March 18th-24th was Down Syndrome Awareness Week. Did you know that 50% of people living with Down Syndrome (DS) wear glasses but 100% actually have poor visual acuity!
After a 20 year study, Dr Woodhouse found that children with DS have much poorer eyesight than that of a child of the same age. It still remains poorer even when wearing prescribed glasses. She explained. “Children with Down Syndrome are visual learners. You could therefore, argue that good vision is more important to a child with Down Syndrome than it is for a typical child because a typical child can compensate through their other senses where as a child with Down Syndrome can not”.
A common misconception is that Down Syndrome children have low scores on vision because they have a learning difficulty therefore not trying as hard. However when the team measured the technique of Visual Evoked Potentials (VEP) they found that these children had VEP acuity below their age-matched peers.
“This shows that it is not because the children aren’t trying during the visual acuity task or that they have got poor attention, it is because they genuinely do not see as well as everyone else. It is only a small deficit, but it is enough to make a big difference in school when eyes are pushed to the limit. For example, writing in pencil is really difficult for a child with Down’s syndrome because pencil is very faint. Teachers and parents should ensure that children with Down’s syndrome are writing in pen.”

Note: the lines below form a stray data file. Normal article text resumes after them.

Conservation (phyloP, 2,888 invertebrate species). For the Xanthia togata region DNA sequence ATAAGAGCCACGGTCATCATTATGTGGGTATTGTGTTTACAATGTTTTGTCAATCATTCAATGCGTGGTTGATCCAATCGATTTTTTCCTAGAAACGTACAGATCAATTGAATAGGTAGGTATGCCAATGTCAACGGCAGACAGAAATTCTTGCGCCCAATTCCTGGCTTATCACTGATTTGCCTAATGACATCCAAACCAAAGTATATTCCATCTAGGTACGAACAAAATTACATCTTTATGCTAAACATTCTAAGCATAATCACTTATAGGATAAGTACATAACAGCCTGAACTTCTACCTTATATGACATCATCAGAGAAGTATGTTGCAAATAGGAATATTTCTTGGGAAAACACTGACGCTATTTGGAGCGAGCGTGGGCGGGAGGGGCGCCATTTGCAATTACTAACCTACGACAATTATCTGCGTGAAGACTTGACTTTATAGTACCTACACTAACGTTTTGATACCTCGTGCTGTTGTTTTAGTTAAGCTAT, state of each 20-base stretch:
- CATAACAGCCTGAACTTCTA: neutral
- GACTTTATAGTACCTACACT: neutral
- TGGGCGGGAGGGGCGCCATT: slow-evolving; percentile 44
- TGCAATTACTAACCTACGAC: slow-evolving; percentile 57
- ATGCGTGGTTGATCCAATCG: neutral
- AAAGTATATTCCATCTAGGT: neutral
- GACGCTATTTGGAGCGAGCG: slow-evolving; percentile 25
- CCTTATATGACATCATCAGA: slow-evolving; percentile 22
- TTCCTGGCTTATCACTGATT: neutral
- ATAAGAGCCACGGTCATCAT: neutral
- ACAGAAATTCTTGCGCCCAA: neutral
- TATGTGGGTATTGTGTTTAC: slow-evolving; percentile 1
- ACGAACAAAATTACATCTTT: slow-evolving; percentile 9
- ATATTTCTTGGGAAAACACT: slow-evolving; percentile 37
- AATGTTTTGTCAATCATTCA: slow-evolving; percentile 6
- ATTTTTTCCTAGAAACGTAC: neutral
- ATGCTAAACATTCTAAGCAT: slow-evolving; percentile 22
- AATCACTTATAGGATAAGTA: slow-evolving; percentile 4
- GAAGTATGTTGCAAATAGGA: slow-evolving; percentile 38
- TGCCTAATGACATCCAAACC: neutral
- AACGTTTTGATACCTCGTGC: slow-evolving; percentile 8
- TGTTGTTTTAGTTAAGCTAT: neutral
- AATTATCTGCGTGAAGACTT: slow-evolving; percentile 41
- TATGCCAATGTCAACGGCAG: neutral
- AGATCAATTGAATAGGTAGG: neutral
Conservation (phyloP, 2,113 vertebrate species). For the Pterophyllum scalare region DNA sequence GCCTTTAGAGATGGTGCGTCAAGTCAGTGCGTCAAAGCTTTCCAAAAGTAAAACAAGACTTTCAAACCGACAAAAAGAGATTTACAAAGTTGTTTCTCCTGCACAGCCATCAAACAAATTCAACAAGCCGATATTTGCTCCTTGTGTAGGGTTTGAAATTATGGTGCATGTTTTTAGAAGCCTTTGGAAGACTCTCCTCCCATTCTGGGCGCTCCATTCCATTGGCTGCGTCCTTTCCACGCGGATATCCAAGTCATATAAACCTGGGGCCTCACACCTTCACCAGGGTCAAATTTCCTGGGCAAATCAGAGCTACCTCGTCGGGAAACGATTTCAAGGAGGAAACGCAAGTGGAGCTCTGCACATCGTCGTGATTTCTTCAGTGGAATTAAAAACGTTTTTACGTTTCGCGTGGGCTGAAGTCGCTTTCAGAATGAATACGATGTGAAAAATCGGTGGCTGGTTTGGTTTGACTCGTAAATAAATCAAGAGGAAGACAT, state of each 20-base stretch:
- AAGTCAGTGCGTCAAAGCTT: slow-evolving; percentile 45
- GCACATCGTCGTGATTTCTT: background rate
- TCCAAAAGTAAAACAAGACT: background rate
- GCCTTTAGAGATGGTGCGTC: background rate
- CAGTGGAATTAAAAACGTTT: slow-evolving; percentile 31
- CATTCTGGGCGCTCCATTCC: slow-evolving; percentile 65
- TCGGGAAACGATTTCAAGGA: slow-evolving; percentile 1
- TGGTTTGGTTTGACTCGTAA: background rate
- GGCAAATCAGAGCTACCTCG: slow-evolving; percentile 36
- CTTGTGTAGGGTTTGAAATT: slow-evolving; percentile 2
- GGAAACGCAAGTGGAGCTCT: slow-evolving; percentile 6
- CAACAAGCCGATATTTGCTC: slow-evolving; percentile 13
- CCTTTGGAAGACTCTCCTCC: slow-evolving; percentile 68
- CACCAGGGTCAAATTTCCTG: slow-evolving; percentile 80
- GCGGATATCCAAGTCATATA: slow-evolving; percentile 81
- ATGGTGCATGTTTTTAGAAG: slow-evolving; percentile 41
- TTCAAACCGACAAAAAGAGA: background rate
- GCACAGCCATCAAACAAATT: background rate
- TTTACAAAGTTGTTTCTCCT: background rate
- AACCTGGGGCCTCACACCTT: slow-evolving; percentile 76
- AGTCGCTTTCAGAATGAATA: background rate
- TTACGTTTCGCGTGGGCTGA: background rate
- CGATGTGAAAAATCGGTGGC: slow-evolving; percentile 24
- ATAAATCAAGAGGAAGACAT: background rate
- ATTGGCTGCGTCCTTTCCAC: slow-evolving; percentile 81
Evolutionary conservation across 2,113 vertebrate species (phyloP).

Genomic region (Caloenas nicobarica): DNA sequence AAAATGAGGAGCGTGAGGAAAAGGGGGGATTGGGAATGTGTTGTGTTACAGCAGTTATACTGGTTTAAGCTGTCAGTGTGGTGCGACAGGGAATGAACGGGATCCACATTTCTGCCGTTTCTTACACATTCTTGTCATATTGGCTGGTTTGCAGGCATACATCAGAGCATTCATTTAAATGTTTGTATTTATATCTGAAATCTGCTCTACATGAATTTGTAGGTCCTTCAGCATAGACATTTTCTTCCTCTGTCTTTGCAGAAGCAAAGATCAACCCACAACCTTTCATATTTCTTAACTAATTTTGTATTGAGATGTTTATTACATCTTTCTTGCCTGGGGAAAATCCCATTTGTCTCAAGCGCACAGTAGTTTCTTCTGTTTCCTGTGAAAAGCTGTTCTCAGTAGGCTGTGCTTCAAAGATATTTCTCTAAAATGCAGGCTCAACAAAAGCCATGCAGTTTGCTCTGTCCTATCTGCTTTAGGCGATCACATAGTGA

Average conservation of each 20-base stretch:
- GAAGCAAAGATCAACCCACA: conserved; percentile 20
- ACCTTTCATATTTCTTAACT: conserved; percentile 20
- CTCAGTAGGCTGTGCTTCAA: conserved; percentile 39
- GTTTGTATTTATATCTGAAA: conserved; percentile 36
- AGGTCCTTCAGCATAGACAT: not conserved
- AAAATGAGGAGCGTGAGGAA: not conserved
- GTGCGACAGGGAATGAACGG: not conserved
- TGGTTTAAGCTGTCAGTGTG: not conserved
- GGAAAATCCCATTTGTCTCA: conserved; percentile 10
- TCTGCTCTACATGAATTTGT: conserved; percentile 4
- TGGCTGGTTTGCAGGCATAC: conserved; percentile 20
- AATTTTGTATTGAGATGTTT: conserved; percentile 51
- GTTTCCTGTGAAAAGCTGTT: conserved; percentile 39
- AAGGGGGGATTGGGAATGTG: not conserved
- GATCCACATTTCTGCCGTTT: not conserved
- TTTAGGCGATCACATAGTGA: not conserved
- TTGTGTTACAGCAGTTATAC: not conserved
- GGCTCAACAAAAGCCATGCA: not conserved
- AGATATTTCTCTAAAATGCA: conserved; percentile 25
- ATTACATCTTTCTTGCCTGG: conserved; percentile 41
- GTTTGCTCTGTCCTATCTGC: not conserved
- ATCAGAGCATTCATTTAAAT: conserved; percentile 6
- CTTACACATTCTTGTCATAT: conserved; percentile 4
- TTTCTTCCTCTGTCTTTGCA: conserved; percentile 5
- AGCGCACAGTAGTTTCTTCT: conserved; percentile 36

Advice for optometrists
Dr Woodhouse appreciates that many optometrists rarely see children with Down’s syndrome and so may not know how best to work with them. Children with Down’s syndrome tend process information at a slower rate than children of a matched age. Always try to book a longer appointment so things can be explained to the parent and the child feels more at ease. Do not feel worried about involving the parents when asking any questions but remember, although the response may be slower, please be patient, its probably all new to them too.
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